by the Rt. Rev. C.W. Leadbeater


When we lay down the existence of God as the first and greatest of our principles, it becomes necessary for us to define the sense in which we employ that much abused, yet mighty word. We try to redeem it from the narrow limits imposed on it by the ignorance of undeveloped men, and to restore to it the splendid conception, splendid, though so infinitely below the reality, given to it by the founders of religions. And we distinguish between God as the Infinite Existence, and the manifestation of this Supreme Existence as a revealed God, evolving and guiding a universe.

Only to this limited manifestation should the term " a personal God" be applied. God in Himself is beyond the bounds of the personality, is " in all and through all" , and indeed is all; and of the Infinite, the Absolute, the All, we can only say " He is" .

For all practical purposes we need not go further than that marvellous and glorious manifestation of Him (a little less entirely beyond our comprehension) the great Guiding Force or deity of our own solar system, whom philosophers have called the Logos. Of Him is true all that we have ever heard predicted of God, all that is good, that is, not the blasphemous conceptions sometimes put forward, ascribing to Him human vices.

But all that has ever been said of the love, the wisdom, the power the patience and compassion, the omniscience, the omnipresence, the omnipotence, all of this, and much more, is true of the Logos of our system. Verily " in Him we live and move and have our being" , not as a poetical expression, but (strange as it may seem ) as a definite scientific fact; and so when we speak of the deity our first thought is naturally of the Logos.

We do not vaguely hope that He may be; we do not even believe as a matter of faith that He is; we simply know it as we know that the sun shines, for to the trained and developed clairvoyant investigator this Mighty existence is a definite certainty. Not that any merely human development can enable us directly to see Him, but that unmistakable evidence of His action and His purpose surrounds us on every side as we study the life of the unseen world, which is in reality only the higher part of this.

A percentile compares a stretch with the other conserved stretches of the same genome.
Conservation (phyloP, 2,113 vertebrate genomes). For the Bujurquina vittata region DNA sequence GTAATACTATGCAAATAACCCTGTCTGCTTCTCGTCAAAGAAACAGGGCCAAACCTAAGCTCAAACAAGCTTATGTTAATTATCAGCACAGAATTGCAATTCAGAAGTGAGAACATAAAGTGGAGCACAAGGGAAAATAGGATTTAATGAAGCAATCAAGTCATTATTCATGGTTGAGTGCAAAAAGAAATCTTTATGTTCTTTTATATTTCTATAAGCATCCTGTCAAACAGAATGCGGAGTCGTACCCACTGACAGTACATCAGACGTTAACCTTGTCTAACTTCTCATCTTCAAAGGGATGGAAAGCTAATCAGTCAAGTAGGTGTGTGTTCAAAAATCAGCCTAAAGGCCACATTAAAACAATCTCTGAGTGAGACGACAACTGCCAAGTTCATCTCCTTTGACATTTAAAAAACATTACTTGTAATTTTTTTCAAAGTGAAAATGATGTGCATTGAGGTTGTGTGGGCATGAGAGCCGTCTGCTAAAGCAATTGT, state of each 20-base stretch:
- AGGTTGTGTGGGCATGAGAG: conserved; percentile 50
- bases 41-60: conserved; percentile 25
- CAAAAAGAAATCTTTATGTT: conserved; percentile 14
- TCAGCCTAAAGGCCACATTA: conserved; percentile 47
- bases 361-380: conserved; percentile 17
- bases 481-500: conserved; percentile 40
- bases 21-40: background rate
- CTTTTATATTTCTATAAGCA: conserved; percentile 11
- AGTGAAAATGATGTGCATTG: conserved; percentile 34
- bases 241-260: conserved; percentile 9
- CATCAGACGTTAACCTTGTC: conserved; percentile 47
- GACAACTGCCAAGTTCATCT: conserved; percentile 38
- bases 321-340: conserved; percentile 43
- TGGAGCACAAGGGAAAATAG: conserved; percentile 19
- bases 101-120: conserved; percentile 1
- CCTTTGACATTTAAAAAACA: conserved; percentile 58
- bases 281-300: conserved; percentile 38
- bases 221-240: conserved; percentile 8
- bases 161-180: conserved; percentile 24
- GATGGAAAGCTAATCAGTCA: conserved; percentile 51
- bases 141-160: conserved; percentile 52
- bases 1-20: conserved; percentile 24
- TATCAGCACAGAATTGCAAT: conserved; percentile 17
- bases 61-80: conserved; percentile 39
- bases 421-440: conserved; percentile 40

Here we meet the explanation of a dogma which is common to all religions, that of the Trinity. Incomprehensible as many of the statements made on this subject in our creeds may seem to the ordinary reader, they become significant and luminous when the truth is understood. As He shows Himself to us in His work, the Solar Logos is undoubtedly triple, three yet one, as religion has long ago told us; and as much of the explanation of this apparent mystery as the intellect of man at its present stage can grasp will be found in the books presently to be mentioned.

That He is within us as well as without us, or, in other words, that man himself is in essence divine, is another great truth which, though those who are blind to all but the outer and lower world may still argue about it, is an absolute certainty to the student of the higher side of life. Of the constitution of manÌs soul and its various vehicles we shall speak under the heading of the second of truths; suffice it for the moment to note that the inherent divinity is a fact, and that in it resides the assurance of the ultimate return of every human being to the divine level.